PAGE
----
It should come as no surprise that when Ives start to talk about when Bonnie and Clyde got together, he also rushes through their years together before they started to hold up grocery stores and banks in full force. So a lot of details are not really clear about the relationship between the two, especially when the documentary then shows us a recreation of an incident with Clyde... with another woman. The recreation shows us Clyde attempting to hold up a gas station for money and gas, but for some unknown reason deciding to shoot the gas station owner two seconds after making his demands to the surprised man. Maybe this is what exactly happened in real life, but I am sure that the reactions by the real participants weren't as broadly theatrical as they are here. Also, Buchanan shoots the scene without giving us a clear look at the faces of Clyde and the other woman, a strange choice because this seems to be a technique to give people in movies an aura of sorts. Maybe he thought this was the other side of these deadly criminals. Then Buchanan cuts to telling us about Raymond Hamilton, a fellow criminal who spent time with Bonnie and Clyde for a while. Buchanan seems to want to tell us that Raymond and Clyde had some sort of sexual relationship, but remains pretty coy about it despite zooming into the clenched hands of a photo of Raymond and Clyde together.

Not long after that, we get another recreation, this being when the fugitive Bonnie and Clyde are in a motel and are surrounded by law enforcers. Actually "surrounding" seems to be inappropriate, since there are only four law enforcers (who are dressed in 1960s style clothing), and they all approach the same side of the motel. And the "motel" is clearly an abandoned building that was never built for that purpose originally. Once again, we never see Clyde and Bonnie's faces as they make their escape. Then eventually we return to Raymond Hamilton, who we learn had been captured and was in prison. Hamilton makes a daring escape, grabbing a stashed gun while out on work duty in the countryside, though it's not made clear who exactly provided that gun and got word to Hamilton about it. Ives then tells us that Hamilton escaped with four other prisoners, and we get to see the mug shots and hear the names of three of them. Why the fourth was not identified is never explained. This is when the authorities decided to bring in Frank Hamer to track down and stop Bonnie and Clyde. For the next few minutes, we get a biography of Hamer, and it's pretty poor stuff. Not because of the man's accomplishments - we learn how as a Texas Ranger he spent decades crushing various criminal deeds - but because we don't know what made Hamer tick. His childhood is covered in just a few seconds, we don't know what drove him into law enforcement, and we don't know what he felt of his job or accomplishments. His widow is shown to say that he felt like he owed it to his country to track down Bonnie and Clyde, but why? In short, he comes across as little more than that unidentified fourth prisoner.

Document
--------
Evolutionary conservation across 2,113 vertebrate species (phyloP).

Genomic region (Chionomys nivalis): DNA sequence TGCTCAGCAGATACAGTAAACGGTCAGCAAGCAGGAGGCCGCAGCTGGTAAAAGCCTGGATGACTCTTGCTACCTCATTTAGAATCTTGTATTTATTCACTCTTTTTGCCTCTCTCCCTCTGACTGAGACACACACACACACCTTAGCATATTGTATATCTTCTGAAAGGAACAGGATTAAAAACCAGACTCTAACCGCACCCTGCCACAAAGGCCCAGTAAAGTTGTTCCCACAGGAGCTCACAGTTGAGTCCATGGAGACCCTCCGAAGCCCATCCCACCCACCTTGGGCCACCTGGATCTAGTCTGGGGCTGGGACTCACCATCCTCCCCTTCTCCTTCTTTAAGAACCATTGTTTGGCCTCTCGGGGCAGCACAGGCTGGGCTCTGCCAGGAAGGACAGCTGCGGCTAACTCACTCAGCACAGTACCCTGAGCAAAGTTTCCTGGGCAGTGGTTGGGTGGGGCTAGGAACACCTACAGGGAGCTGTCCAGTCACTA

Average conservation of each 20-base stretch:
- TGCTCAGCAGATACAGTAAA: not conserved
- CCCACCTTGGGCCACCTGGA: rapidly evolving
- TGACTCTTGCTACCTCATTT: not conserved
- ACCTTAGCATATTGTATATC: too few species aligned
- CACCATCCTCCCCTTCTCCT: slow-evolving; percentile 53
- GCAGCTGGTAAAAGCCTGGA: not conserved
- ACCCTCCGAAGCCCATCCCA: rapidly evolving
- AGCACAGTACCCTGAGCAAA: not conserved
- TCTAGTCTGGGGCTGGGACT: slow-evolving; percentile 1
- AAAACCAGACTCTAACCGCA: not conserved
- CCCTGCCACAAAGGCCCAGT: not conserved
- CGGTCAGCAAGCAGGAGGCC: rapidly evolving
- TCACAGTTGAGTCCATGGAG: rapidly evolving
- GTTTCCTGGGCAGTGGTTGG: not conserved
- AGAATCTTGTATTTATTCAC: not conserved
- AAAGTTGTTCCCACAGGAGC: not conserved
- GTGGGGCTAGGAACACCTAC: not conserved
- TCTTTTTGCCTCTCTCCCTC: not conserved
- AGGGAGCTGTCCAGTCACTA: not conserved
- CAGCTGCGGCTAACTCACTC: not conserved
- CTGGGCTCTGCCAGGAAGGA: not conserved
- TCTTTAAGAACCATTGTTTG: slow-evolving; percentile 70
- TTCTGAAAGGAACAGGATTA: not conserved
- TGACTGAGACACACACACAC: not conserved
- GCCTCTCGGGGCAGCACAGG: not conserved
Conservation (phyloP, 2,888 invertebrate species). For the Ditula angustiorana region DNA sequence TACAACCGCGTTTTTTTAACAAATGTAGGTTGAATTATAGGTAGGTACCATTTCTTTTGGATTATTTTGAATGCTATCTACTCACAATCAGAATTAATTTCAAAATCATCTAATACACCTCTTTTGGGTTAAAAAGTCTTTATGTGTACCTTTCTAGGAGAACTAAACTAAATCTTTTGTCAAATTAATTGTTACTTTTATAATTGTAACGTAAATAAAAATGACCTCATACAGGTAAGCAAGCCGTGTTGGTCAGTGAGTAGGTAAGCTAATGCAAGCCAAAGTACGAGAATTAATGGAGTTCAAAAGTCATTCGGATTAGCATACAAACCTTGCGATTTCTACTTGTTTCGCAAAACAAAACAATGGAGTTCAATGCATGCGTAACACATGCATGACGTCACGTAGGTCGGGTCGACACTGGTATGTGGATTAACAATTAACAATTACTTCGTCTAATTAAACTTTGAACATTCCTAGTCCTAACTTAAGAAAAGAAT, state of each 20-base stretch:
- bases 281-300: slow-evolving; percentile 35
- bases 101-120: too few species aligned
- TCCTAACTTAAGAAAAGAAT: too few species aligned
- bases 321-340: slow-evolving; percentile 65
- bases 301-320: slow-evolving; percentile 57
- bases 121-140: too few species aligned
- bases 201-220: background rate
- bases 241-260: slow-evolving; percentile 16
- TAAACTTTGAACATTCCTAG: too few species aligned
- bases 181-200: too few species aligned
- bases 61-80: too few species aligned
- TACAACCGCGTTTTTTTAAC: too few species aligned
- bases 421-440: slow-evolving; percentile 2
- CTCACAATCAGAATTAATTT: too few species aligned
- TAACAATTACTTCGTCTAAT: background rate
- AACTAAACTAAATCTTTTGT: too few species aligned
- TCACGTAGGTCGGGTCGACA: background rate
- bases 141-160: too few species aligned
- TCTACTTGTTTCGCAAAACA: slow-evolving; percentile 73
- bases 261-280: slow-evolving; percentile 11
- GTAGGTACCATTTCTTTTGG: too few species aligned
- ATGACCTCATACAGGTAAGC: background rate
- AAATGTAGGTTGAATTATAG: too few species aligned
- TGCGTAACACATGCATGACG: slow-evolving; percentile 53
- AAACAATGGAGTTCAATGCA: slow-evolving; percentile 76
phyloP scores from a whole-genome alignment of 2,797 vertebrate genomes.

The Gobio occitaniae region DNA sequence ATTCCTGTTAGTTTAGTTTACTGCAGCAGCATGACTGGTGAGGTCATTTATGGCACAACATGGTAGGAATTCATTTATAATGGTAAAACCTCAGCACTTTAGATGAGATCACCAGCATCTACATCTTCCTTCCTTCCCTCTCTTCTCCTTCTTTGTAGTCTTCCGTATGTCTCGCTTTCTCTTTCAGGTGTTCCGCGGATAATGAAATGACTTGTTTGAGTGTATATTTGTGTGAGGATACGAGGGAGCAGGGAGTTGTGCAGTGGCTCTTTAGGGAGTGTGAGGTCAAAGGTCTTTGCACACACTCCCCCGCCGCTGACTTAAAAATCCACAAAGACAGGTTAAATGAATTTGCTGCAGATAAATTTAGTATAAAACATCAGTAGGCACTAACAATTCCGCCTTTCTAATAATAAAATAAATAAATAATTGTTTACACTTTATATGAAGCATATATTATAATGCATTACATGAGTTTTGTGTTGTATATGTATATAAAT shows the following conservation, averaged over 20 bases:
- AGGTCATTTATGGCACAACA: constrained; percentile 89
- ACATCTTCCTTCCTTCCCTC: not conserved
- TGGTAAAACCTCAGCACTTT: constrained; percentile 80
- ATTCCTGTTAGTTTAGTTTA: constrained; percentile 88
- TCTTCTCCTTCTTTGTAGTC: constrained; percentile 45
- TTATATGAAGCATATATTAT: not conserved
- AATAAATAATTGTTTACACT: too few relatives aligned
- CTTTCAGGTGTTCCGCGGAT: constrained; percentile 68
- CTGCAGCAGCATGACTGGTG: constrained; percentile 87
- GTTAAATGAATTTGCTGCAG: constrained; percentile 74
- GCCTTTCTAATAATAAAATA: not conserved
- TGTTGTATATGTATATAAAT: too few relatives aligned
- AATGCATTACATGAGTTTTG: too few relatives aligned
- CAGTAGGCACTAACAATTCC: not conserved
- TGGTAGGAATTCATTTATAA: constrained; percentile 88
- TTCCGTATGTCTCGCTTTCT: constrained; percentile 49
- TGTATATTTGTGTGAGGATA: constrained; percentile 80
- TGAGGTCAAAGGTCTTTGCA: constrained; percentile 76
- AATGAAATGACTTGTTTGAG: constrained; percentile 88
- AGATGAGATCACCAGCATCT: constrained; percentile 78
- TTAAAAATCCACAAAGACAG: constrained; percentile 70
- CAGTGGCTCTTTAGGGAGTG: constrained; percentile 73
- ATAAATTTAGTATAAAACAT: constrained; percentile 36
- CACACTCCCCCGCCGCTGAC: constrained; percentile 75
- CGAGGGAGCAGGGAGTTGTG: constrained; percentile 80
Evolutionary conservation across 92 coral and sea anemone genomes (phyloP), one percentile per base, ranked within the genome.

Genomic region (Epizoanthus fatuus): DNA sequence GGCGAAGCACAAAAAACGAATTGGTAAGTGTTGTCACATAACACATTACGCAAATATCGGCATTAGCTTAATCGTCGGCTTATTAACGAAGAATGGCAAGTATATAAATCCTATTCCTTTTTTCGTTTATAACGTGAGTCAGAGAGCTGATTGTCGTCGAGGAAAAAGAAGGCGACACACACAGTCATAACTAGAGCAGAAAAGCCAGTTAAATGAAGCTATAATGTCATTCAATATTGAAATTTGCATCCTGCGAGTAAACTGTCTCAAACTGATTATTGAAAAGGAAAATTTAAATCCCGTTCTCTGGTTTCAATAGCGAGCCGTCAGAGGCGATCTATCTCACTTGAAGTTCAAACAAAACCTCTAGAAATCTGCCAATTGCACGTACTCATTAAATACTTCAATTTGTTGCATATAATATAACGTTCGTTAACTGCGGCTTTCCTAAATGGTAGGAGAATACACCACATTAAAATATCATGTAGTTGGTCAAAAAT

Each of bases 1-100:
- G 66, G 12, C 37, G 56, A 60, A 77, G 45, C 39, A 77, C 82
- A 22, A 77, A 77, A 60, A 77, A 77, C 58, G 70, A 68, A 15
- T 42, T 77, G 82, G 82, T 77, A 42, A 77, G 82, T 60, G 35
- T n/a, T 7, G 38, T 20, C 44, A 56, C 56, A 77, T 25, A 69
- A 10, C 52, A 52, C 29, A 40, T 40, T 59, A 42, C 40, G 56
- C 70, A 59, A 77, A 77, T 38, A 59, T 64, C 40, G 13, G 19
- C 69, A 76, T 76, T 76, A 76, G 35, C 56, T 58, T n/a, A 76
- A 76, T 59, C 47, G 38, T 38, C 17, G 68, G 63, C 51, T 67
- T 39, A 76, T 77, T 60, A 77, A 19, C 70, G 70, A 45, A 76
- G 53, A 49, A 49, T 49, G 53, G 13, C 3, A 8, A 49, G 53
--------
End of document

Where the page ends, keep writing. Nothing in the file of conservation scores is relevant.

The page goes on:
That is approximately the first half of this hour-long documentary. In the remaining thirty or so minutes, we get to see a lot more. We get to see two more police officers get shot in the face by the criminal duo, complete with happy banjo music playing as the duo drive away. We (finally) get to hear Sofia Cook's story about being abducted by Bonnie and Clyde, and the most interesting thing about it is how she manages to make a perfect balance of being both rambling and a matter-of-fact about her experience despite getting multiple threats of death. We get to see a recreation of Bonnie and Clyde's deaths in the cheapest and laziest way possible. Afterwards, to prove to the audience that Bonnie and Clyde were dead, we get to see bloody autopsy pictures. Towards the end, a former associate of Bonnie and Clyde is interviewed with a lie detector in the room, though curiously the lie detector is both never mentioned again and doesn't seem to be connected to the former criminal. And Buchanan shows he feels that the world "shotgun" should be written with a capital "S". (By the way, certain film critics are allowed to use captial letters whenever they want.) By now you should see that The Other Side Of Bonnie And Clyde is simply not a good documentary at all. People who want an in-depth look at the infamous duo will be very disappointed. Yet oddly, to a certain degree, the documentary works. It's ironic, but the cheap and crude nature of the documentary do remove any chances of glamorizing Bonnie and Clyde. By the end of the documentary, you will feel that Bonnie and Clyde were really scummy people, even if you are hard pressed to explain why in detail. If Buchanan had kept this sordid tone while telling the history in a more extensive and coherent manner, we might have had something here. But as it is, it's hard to think of anyone who will take the side of this documentary.

(Posted May 4, 2022)

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See also: Dillinger And Capone, Mondo Mod, UFO's Are Real